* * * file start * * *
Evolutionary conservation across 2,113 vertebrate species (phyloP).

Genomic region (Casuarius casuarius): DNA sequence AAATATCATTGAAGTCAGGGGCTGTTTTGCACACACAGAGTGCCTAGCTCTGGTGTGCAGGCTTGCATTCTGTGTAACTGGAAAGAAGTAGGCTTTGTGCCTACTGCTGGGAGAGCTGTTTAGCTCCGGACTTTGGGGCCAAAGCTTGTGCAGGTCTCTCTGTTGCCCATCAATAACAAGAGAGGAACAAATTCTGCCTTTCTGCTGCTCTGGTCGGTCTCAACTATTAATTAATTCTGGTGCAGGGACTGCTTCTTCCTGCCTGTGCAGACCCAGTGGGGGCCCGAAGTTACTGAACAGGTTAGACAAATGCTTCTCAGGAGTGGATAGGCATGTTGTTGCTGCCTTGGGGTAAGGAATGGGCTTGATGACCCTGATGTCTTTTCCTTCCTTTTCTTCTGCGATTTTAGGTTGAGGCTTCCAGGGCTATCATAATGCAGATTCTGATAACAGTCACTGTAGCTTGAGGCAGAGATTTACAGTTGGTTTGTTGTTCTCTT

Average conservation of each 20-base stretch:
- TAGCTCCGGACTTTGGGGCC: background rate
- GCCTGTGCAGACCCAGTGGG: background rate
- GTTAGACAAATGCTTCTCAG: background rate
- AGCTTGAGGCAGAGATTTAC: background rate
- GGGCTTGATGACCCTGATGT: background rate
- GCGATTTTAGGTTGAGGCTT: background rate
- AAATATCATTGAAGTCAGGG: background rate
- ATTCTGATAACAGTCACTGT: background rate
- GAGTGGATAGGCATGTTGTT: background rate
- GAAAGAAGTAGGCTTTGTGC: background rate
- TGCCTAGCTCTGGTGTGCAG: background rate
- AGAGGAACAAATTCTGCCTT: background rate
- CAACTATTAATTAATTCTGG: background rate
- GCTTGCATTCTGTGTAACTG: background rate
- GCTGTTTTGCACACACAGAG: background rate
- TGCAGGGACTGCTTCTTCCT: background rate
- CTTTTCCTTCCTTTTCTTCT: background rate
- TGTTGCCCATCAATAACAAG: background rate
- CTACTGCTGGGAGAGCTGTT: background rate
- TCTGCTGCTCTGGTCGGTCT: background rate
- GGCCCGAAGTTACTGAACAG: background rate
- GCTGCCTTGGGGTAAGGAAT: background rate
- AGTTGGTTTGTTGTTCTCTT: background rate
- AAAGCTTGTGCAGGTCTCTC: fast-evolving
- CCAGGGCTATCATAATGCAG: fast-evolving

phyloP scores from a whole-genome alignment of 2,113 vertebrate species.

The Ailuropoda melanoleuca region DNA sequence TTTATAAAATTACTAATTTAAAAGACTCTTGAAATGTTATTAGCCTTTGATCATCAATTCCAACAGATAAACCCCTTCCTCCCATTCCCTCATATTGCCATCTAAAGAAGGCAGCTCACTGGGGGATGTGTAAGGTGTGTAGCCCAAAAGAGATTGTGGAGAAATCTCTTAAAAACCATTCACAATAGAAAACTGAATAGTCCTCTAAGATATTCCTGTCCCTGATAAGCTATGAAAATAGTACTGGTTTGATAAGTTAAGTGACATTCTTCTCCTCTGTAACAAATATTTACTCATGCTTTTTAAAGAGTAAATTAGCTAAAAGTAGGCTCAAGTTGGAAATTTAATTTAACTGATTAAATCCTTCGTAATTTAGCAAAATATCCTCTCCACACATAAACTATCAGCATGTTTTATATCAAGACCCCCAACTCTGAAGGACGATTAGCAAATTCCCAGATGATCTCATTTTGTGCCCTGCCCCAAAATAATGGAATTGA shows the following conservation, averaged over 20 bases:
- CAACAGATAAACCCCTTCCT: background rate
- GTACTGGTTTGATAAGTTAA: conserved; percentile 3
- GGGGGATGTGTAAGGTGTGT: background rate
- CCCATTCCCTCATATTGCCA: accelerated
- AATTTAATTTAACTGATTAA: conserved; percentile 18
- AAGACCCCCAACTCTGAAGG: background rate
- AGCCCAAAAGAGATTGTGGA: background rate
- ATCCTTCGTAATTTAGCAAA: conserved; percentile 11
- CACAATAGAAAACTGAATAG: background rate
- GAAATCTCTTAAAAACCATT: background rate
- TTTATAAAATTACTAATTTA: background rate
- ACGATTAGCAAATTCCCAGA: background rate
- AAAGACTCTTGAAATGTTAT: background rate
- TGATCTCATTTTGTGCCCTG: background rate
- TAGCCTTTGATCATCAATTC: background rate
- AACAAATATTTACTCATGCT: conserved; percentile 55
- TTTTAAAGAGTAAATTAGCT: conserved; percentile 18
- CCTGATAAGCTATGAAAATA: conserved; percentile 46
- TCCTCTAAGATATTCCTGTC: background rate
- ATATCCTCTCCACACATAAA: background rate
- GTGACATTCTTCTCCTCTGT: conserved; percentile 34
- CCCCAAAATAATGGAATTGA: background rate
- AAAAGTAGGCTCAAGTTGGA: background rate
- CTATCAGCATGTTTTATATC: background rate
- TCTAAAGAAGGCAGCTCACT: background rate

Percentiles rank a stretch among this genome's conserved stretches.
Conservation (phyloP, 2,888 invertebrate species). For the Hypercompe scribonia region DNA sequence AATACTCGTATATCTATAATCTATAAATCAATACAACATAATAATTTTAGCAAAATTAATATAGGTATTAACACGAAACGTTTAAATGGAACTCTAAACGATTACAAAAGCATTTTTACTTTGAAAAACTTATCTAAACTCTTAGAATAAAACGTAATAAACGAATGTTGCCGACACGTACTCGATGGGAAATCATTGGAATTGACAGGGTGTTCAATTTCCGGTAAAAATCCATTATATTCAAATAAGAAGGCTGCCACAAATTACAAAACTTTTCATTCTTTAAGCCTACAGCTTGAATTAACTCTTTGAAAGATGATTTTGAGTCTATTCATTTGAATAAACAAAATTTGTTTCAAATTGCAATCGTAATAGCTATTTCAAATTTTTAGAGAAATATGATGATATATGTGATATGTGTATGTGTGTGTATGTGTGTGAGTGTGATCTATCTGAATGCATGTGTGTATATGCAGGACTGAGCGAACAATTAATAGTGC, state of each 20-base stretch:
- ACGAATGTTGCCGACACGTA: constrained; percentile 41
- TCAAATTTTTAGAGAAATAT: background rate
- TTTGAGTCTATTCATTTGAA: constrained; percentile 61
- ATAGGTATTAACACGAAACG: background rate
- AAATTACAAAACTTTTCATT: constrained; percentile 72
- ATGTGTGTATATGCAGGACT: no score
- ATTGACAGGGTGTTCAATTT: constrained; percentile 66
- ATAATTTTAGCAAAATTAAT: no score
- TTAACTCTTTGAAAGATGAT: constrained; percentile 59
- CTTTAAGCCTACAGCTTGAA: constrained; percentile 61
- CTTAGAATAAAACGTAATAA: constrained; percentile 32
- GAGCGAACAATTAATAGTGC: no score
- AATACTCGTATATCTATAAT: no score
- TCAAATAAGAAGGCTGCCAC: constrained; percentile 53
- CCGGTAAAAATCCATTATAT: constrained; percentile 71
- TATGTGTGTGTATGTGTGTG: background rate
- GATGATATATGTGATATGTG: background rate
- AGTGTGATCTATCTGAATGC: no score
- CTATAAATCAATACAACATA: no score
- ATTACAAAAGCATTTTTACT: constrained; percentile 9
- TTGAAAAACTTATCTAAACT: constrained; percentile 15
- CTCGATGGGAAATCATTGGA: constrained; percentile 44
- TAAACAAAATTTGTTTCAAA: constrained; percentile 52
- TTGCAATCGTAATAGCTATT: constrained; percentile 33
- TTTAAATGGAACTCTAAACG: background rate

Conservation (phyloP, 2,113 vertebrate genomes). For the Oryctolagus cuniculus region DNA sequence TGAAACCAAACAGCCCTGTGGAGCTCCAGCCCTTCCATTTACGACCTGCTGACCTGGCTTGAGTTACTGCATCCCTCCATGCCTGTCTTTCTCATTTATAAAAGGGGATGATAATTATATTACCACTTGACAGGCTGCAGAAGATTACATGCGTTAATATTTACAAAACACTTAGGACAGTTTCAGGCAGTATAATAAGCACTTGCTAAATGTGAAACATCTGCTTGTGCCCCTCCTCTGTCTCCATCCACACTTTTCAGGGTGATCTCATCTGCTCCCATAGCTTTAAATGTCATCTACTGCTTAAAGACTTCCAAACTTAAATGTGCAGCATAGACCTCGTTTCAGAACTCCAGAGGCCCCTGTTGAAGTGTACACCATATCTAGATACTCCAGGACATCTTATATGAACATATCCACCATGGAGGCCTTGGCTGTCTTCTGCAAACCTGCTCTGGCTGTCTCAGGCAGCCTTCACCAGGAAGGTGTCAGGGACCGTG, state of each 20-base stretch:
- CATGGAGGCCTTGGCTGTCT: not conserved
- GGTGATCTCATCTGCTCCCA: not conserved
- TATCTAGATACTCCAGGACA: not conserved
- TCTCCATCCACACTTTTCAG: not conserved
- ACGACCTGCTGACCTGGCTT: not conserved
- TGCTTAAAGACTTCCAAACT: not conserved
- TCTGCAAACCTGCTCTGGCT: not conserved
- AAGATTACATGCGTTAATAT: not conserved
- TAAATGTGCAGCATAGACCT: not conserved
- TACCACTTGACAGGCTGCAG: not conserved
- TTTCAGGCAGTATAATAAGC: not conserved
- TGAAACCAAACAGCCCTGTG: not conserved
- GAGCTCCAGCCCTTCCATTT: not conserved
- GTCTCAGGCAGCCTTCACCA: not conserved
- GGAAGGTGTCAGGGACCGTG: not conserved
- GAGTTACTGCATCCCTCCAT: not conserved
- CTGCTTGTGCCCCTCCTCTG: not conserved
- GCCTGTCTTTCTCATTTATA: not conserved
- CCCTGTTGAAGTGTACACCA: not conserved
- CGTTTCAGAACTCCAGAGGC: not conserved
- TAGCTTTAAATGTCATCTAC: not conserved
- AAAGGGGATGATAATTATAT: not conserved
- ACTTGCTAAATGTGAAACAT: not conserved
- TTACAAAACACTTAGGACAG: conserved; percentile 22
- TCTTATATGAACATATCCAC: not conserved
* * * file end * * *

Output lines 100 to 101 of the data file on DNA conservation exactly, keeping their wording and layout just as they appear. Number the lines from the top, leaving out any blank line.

- CTGCTTGTGCCCCTCCTCTG: not conserved
- GCCTGTCTTTCTCATTTATA: not conserved